Morning harvest

On today’s menu;


Zucchini, meadow mushrooms, red and green sweet basil and green onions, sautéed in olive oil at medium heat with eggs, a dash of light soy sauce, and sprinkled with a little sharp cheddar.

I cover it, turn off the heat, and go out to do the watering while it rests and let’s the cheese melt into it. When I come back in I smell the aroma of basil and the slightly anise-like mushrooms.

For desert is fresh blackberries and dried prunes.



It wouldn’t win any chef’s contest or anything like that, but this is food you cannot buy. Well, not unless your restaurant has a garden right out back. Anyway there’s something about stepping outside of a morning and gathering your breakfast that is satisfying beyond the “quality” of the food.

The wild mushrooms were a welcome surprise. They often come about this time of year, but it’s been so hot and dry that I really didn’t expect these. They’re considerably better than the similar, brown variety you get in the stores, but strangely you don’t see them produced commercially. They do stain yellow-ish when bruised. Maybe it’s all about looks on the shelf. I don’t know.

As I was picking ripe blackberries the other day, and stuffing handfuls of them in my mouth, I got the feeling that I was wasting them, by not sharing. Well plenty of them are going into the freezer.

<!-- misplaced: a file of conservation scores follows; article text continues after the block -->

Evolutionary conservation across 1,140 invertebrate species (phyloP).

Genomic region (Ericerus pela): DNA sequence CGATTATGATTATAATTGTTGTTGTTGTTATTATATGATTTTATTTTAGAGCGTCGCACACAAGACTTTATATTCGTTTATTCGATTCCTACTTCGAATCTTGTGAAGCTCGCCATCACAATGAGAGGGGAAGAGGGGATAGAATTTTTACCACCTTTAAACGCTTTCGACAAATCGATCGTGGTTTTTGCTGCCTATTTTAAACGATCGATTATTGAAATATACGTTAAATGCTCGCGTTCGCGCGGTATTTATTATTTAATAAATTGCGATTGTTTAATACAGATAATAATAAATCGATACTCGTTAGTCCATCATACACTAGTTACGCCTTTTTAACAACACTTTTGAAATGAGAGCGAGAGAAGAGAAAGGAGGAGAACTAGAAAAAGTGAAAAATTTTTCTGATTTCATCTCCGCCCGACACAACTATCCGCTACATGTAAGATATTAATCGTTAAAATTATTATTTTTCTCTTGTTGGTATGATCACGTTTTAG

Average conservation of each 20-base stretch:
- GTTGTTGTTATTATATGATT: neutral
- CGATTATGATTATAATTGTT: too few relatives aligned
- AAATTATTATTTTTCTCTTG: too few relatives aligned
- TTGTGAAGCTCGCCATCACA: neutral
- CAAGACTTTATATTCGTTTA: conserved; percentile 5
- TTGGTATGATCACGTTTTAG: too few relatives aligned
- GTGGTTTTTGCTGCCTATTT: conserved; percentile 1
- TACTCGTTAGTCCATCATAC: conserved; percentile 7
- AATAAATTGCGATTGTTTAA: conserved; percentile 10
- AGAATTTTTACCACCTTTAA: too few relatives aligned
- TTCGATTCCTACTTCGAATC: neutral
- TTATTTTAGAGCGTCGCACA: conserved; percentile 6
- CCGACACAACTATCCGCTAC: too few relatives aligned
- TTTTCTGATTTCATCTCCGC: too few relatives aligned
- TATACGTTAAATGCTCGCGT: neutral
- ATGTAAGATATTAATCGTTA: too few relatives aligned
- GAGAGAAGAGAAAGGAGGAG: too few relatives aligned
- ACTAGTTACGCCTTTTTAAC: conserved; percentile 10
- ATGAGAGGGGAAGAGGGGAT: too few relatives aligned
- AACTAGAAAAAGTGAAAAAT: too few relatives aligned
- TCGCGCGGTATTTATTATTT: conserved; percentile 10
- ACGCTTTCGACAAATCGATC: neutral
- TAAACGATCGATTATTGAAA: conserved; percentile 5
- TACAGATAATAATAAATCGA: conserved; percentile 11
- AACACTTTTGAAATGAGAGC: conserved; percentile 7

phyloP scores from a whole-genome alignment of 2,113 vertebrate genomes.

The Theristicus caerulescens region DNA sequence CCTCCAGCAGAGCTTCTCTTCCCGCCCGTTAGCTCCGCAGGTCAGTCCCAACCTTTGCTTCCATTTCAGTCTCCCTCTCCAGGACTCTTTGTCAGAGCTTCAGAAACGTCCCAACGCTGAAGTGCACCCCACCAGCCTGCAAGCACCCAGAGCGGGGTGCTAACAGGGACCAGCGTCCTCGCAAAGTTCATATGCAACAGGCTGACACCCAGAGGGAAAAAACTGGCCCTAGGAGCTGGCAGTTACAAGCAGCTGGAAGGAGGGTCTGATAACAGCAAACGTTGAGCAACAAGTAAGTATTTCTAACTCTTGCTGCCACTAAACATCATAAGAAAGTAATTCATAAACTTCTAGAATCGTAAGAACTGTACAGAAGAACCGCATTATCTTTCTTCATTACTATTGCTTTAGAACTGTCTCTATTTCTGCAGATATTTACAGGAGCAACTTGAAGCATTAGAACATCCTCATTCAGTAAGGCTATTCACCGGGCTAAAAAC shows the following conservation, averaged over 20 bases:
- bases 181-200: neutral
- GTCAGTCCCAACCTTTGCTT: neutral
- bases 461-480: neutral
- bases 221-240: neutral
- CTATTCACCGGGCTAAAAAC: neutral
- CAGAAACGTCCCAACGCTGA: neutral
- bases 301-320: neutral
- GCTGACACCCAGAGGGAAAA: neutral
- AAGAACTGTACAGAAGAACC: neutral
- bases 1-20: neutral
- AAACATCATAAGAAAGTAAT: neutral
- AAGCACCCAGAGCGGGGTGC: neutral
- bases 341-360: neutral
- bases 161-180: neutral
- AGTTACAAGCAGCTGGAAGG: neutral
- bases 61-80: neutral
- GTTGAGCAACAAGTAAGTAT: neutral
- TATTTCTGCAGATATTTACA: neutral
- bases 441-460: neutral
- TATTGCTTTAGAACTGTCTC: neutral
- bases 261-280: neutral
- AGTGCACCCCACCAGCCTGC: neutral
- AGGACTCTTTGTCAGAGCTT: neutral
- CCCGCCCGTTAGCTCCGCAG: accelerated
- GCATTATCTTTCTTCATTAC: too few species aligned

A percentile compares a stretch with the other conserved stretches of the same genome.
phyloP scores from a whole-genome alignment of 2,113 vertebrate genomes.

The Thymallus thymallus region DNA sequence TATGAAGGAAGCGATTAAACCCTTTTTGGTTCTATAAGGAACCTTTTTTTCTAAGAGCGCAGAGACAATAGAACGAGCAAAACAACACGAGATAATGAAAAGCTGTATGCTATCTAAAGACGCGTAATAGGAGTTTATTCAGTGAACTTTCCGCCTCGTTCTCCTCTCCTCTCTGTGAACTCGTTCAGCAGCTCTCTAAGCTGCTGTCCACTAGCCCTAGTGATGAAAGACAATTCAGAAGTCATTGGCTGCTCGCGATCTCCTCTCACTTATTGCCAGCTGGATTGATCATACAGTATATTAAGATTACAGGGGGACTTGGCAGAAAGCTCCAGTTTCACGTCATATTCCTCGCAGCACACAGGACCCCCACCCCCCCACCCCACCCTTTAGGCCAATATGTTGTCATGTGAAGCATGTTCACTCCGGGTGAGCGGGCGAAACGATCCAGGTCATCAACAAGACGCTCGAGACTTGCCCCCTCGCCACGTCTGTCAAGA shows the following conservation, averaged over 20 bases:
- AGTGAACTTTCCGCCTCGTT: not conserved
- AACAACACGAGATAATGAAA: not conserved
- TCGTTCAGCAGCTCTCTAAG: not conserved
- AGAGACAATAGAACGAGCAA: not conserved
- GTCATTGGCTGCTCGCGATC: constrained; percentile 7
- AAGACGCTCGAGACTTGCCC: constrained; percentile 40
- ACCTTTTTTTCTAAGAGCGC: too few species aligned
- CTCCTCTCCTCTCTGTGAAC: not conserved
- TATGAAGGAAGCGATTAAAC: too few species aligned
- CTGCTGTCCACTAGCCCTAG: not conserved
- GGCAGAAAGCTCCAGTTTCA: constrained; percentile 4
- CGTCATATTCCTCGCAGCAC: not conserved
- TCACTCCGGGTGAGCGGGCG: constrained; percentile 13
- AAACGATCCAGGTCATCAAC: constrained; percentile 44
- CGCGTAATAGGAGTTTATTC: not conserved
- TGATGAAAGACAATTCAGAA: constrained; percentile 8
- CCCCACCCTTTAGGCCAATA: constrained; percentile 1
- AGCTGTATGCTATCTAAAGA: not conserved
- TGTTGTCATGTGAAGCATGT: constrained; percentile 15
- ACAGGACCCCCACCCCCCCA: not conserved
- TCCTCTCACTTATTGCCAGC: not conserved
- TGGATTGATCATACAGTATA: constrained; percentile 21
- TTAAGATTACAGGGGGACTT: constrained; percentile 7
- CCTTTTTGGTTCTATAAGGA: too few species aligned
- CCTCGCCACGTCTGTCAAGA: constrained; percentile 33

4 thoughts on “Morning harvest

  1. Add your own eggs to make it perfection…

    I have Khaki Campbell ducks. Quieter than the chickens, very good at feeding themselves, can turn them loose in the garden to control bugs, they lay an egg a day per duck… And the eggs are GREAT. Larger than chicken eggs , higher protein (and fat) too.

    • No kiddin’? We had some Khaki Campbell’s several years ago. Awesome eggs! When you scrub them up real well, they had a slightly translucent appearance and a subtle spiral texture to them. I called them “Spiral Pearl” eggs. We had so many we traded them to a local restaurant.

      At some point, either a neighbor’s dog or a coyote managed to get into the pen and killed them. Just tore them up. Total loss. I’ve been a little reluctant to get more birds. I suppose your are right; it’s good to have your own, fresh supply. I’ll have to super-reinforce the structure and fence before I keep ‘yote bait again though.

      • Dug in hardware cloth 6″ deep all the way around, plus a layer of plastic coated chicken wire 2′ wide laid on the ground around the outside perimeter & grown into the grass, a wall of a heavy plastic coated mesh and a roof of 2″ heavy duty game bird mesh- A solar charged fencer with hot strands @ 18″ and 48″.

        And a .22 Hornet.

        Zero loss to critters so far-

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